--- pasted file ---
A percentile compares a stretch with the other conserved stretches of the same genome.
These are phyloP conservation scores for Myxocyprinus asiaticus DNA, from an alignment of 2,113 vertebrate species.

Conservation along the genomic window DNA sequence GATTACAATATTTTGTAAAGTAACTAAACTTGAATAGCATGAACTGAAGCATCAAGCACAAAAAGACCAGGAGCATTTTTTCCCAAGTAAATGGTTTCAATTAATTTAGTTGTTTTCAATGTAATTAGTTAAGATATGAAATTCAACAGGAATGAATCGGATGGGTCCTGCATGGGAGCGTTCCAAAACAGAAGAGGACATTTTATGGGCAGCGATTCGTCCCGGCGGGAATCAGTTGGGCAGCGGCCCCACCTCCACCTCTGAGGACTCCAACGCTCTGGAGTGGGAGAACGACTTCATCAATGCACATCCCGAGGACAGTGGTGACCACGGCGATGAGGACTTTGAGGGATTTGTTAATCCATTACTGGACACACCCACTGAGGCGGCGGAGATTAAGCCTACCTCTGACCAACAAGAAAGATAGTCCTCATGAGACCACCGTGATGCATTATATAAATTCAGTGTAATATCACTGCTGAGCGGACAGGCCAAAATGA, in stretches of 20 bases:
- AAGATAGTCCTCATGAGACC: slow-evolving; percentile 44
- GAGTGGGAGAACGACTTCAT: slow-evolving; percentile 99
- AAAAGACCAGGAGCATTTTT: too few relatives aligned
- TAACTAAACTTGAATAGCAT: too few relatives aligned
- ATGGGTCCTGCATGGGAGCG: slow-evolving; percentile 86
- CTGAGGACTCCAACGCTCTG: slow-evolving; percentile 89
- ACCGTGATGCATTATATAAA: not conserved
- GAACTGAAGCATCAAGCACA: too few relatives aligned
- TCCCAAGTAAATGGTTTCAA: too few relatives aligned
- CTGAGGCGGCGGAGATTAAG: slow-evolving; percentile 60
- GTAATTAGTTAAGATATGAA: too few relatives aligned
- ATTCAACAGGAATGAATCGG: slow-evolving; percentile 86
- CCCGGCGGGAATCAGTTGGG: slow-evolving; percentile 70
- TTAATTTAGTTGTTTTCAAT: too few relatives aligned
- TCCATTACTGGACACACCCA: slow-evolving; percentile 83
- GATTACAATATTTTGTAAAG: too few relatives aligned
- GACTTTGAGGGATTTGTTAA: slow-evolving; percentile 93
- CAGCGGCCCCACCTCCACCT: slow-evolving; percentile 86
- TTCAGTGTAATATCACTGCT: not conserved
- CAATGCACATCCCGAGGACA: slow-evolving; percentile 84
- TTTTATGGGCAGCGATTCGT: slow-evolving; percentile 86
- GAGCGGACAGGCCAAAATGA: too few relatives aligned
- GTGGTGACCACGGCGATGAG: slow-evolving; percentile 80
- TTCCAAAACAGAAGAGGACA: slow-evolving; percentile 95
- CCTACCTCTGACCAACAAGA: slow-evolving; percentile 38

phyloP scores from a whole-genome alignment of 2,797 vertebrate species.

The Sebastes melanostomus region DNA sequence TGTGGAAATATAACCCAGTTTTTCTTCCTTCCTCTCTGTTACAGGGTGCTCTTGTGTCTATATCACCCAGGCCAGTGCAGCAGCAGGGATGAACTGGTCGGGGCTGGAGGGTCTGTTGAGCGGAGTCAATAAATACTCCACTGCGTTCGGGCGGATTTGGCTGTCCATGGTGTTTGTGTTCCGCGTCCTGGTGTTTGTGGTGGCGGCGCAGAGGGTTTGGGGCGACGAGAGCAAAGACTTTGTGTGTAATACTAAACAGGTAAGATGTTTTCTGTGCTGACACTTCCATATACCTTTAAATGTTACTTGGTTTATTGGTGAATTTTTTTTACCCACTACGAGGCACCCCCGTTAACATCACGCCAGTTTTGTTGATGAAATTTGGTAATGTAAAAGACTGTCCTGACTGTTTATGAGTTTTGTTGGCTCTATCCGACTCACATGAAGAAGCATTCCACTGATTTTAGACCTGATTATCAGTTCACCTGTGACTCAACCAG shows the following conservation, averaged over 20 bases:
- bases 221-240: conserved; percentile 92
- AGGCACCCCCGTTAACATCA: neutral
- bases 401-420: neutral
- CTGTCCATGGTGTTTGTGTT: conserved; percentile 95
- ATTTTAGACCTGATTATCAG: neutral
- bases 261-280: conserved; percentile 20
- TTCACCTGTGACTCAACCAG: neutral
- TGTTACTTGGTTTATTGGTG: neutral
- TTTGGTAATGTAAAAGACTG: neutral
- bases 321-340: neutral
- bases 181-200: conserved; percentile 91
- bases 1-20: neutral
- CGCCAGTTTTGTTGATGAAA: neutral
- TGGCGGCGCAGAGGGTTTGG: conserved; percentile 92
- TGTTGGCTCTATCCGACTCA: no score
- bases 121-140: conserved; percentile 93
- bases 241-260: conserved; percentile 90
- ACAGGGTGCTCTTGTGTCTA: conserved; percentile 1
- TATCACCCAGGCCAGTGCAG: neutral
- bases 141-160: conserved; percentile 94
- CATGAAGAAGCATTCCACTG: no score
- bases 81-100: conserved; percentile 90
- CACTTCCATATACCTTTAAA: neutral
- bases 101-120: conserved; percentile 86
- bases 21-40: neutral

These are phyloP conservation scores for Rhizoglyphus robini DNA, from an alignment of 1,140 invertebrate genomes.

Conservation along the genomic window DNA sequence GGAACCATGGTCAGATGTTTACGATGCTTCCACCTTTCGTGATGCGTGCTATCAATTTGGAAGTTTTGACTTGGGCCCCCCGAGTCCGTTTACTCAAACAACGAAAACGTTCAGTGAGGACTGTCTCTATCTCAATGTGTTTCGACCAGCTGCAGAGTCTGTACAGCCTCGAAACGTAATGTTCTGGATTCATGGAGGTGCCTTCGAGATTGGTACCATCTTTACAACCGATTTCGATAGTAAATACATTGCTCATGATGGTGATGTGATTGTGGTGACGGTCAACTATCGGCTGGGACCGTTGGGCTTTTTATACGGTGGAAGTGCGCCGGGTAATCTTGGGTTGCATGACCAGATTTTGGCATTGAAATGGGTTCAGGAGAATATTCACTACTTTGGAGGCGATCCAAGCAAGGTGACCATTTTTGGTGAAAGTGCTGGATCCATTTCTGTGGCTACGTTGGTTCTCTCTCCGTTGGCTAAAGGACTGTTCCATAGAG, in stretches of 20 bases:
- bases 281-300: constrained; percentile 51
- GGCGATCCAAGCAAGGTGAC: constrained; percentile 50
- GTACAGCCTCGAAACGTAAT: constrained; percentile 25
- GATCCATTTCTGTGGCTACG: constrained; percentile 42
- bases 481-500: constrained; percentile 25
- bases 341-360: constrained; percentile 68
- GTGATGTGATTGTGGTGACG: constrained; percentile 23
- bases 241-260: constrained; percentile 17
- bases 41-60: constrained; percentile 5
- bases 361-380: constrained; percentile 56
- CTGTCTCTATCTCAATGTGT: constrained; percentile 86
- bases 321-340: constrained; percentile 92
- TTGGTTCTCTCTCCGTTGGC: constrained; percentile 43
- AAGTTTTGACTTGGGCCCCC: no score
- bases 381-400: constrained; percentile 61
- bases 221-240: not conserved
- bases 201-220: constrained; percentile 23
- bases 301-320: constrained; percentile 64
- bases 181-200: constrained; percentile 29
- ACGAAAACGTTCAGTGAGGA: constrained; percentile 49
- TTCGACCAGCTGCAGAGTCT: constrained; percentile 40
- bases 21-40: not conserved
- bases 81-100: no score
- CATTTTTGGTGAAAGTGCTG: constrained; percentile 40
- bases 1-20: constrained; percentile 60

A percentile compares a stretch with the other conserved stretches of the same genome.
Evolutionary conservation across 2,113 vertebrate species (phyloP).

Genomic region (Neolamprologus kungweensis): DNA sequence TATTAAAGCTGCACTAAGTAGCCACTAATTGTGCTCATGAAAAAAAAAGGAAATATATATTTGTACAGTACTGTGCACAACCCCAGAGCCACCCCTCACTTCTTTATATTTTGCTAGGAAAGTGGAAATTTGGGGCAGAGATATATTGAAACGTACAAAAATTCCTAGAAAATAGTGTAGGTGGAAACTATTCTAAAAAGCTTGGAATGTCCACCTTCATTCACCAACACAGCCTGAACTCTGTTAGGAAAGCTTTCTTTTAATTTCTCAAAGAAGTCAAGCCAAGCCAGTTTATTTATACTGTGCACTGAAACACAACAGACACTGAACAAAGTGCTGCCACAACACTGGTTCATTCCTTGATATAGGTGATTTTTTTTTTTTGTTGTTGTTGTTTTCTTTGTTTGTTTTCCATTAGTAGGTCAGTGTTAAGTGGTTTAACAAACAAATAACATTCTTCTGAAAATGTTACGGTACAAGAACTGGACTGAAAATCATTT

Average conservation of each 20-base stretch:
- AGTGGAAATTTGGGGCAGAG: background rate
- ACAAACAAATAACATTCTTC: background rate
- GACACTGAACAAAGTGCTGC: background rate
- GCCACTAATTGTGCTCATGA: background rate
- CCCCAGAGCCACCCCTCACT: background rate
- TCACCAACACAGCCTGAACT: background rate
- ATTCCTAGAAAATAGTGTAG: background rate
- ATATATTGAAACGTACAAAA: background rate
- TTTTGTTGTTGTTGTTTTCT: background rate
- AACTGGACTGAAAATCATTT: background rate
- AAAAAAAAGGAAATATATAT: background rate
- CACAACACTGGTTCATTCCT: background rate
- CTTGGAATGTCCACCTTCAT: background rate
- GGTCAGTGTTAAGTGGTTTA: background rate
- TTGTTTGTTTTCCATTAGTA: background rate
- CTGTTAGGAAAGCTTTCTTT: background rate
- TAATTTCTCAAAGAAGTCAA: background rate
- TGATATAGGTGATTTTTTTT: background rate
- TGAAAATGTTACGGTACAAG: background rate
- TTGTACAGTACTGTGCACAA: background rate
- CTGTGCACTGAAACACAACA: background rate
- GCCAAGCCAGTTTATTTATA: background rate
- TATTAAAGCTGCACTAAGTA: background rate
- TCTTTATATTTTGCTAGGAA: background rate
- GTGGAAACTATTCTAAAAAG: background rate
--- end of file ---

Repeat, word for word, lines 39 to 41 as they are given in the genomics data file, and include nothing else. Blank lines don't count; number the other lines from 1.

- TTTGGTAATGTAAAAGACTG: neutral
- bases 321-340: neutral
- bases 181-200: conserved; percentile 91